April 6, 2019 5:20 pm

Tonopah isn’t a success story. It doesn’t produce electricity as advertised and also requires fossil fuel to keep it at ready temperature when the sun goes down (added after the fact). But you don’t hear that figured into the output of the site because it’s too embarrassing as well as reduces the effectiveness of the technology. Some serious poor engineering took place in the design. It also cooks birds in flight as a side effect along with providing pilots with a navigation by sight impediment. Just another shoot, ready, aim by the so called environmentalists. These are some of the “plans” put in place to free us from fossil fuels but all they have done so far is prove we aren’t ready yet. No matter, we’ll keep throwing money at it until something (hopefully) works and then we’ll declare how smart and “sustainable” we are. Meanwhile nuclear is proven and effective.

Curious George
Reply to  markl
April 6, 2019 5:44 pm

Fossil fuels apply to Ivanpah (Google’s darling), not Crescent Dunes. Crescent Dunes has a molten salt heat storage which causes problems.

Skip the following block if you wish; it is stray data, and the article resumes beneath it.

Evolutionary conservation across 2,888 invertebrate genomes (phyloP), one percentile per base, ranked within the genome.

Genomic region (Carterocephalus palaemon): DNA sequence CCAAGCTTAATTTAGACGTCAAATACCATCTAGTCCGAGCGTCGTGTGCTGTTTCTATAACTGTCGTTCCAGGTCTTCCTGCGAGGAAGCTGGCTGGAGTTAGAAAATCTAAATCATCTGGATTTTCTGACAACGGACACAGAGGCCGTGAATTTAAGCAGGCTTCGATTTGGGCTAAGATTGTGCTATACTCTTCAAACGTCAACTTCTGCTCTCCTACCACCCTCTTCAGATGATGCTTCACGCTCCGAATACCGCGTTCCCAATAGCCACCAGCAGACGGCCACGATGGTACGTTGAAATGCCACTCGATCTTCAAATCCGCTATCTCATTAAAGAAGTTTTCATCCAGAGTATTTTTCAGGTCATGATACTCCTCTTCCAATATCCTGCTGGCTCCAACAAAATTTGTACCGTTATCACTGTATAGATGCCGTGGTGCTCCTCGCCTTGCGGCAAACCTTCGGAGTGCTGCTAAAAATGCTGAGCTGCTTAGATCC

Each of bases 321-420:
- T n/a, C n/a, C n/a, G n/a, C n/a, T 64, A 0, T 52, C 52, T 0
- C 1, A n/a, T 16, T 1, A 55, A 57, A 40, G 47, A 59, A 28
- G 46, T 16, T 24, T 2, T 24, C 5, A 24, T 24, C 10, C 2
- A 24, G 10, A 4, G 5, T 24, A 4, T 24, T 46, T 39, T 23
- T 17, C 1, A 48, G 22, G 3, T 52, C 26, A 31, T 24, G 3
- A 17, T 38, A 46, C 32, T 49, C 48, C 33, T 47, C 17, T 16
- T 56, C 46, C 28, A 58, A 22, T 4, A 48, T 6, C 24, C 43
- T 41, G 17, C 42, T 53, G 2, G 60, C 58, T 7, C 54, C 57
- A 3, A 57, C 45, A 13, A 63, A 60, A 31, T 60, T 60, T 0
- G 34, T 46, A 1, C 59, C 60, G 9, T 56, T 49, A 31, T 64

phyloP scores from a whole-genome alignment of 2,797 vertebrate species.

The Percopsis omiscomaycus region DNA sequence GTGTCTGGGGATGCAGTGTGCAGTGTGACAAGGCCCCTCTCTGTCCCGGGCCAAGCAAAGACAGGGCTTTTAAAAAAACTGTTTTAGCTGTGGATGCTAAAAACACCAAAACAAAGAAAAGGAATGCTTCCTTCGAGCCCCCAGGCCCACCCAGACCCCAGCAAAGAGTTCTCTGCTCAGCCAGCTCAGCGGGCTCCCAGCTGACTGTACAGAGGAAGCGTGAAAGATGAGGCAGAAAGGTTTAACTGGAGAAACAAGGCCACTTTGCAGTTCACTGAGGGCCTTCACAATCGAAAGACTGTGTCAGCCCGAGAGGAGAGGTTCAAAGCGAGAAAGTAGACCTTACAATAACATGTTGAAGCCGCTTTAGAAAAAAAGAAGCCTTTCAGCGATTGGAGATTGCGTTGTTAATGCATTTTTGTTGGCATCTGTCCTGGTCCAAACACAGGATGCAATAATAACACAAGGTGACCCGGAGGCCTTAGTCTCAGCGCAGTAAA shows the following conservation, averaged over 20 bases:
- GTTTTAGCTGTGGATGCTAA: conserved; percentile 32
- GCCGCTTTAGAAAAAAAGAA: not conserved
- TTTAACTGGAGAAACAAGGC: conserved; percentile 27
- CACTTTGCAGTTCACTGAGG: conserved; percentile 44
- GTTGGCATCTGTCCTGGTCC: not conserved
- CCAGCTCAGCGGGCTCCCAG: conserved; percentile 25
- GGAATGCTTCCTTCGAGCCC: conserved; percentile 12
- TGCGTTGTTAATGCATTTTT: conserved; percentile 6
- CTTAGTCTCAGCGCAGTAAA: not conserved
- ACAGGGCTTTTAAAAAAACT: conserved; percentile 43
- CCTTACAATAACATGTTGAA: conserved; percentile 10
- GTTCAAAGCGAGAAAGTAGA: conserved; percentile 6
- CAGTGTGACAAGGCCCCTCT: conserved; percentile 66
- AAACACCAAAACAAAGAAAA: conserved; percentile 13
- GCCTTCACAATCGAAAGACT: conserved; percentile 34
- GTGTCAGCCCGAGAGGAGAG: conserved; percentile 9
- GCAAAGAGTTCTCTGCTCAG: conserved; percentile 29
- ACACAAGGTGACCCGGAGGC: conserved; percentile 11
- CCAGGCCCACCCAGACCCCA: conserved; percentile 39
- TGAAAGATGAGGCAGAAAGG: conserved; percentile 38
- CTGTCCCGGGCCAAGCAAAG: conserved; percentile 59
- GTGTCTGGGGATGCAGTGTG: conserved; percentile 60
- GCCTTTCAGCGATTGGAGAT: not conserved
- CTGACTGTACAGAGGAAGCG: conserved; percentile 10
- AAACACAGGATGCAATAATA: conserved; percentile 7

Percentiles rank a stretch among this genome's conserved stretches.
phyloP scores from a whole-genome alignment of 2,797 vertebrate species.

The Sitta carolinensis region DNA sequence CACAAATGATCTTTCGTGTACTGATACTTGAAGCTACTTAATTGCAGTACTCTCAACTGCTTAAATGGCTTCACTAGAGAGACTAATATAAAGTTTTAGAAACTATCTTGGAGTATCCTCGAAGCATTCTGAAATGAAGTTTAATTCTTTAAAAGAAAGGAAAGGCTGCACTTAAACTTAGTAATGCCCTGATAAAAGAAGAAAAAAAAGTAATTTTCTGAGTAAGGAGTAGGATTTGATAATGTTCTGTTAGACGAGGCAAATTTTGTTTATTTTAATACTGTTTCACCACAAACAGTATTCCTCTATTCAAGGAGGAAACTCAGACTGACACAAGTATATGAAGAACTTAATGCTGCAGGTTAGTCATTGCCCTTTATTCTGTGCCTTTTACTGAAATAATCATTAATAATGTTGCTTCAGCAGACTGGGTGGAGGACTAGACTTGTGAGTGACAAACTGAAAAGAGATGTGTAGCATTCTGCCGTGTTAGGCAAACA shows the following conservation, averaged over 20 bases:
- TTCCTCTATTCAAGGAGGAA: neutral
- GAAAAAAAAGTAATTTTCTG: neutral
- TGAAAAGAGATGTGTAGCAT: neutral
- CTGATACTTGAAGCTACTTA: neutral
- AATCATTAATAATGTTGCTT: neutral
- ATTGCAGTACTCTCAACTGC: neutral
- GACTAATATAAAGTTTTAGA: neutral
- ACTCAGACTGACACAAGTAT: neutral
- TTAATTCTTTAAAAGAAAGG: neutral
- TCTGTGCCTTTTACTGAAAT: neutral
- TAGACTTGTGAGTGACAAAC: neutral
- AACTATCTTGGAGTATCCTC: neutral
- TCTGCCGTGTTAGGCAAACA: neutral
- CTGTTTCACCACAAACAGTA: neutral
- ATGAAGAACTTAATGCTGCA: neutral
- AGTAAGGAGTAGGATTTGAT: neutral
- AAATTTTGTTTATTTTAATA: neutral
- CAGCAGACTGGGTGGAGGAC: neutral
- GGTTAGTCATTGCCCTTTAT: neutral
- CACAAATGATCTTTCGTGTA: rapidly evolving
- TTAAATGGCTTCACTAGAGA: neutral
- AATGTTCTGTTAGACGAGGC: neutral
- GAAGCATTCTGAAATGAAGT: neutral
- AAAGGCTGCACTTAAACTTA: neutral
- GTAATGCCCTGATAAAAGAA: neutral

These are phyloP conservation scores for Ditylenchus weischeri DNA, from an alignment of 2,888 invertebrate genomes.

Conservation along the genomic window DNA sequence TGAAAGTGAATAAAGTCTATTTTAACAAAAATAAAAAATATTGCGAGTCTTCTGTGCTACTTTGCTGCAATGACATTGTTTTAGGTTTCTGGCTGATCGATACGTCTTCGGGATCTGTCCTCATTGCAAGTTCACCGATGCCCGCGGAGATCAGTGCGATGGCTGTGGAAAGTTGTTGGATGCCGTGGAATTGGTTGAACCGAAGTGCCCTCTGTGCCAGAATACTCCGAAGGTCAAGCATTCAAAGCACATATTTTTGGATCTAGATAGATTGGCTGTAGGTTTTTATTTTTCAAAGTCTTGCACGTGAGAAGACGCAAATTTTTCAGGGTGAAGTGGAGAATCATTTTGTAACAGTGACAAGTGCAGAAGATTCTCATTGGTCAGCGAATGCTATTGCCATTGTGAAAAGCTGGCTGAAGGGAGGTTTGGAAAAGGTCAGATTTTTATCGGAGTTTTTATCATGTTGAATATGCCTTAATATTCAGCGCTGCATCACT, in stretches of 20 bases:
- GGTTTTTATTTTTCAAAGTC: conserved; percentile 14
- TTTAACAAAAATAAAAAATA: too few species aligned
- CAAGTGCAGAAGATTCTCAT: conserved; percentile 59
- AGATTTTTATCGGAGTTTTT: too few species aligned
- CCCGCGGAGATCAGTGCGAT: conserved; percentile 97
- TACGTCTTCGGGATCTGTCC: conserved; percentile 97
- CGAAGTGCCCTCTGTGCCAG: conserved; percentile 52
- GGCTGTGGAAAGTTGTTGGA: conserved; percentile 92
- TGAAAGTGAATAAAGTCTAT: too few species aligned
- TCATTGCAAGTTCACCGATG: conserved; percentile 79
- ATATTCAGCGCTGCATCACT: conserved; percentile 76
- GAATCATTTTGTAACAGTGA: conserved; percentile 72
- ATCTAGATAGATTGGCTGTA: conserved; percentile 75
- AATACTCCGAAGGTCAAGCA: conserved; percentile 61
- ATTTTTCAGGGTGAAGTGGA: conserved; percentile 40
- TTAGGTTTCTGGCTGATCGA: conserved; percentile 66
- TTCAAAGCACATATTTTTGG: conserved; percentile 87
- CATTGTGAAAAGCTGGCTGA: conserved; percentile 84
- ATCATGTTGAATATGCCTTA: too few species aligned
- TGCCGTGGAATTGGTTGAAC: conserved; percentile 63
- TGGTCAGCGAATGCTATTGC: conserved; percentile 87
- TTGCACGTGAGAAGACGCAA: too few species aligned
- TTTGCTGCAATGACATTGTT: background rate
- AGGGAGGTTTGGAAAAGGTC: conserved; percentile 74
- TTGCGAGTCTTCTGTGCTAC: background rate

Flight Level
April 6, 2019 5:21 pm

In the 1920, things got even more zantic. A hydroelectric dam across the strait of Gibraltar.
Worth reading on Wiki :
Sounds fit to be the next project of AOC.

April 6, 2019 5:23 pm

I wonder how many birds they’ll fry?

Donald Kasper
Reply to  Fred
April 6, 2019 6:40 pm

Enviro dobbies are too stupid to demand their insect friers and then bitch they are loosing all their butterflies. No shit Shirlock.

Steve Ziker
April 6, 2019 5:28 pm

Ah Yes, Tonopah – the Solar Plant that cannot run without a gas fired Generator to keep the Salt molten! Perfectly situated to blind airline pilots over Nevada and at its peak, provides less than 30% of design power! Las Vegas would have done better to build a small gas Generator close to Las Vegas (Transmission line construction was NOT included in the package price of Tonopah) at 1/4th the price and would be 100% reliable for Peak Power usage. And the designers later commented , “We were unaware that cloud formation would seriously affect the installation!” And I thought selling beachfront property in Nevada was a Scam!

George Mihailides
Reply to  Steve Ziker
April 6, 2019 6:38 pm

Oh damn Steve, you have me pissing myself with laughter at that.

Donald Kasper
Reply to  Steve Ziker
April 6, 2019 6:42 pm

Their chemical engineering model did not work was their problem so their design is total shit. Very few clouds to be a problem in Vegas, and most are high altitude cirrus.

Steve Ziker
Reply to  Donald Kasper
April 7, 2019 8:36 am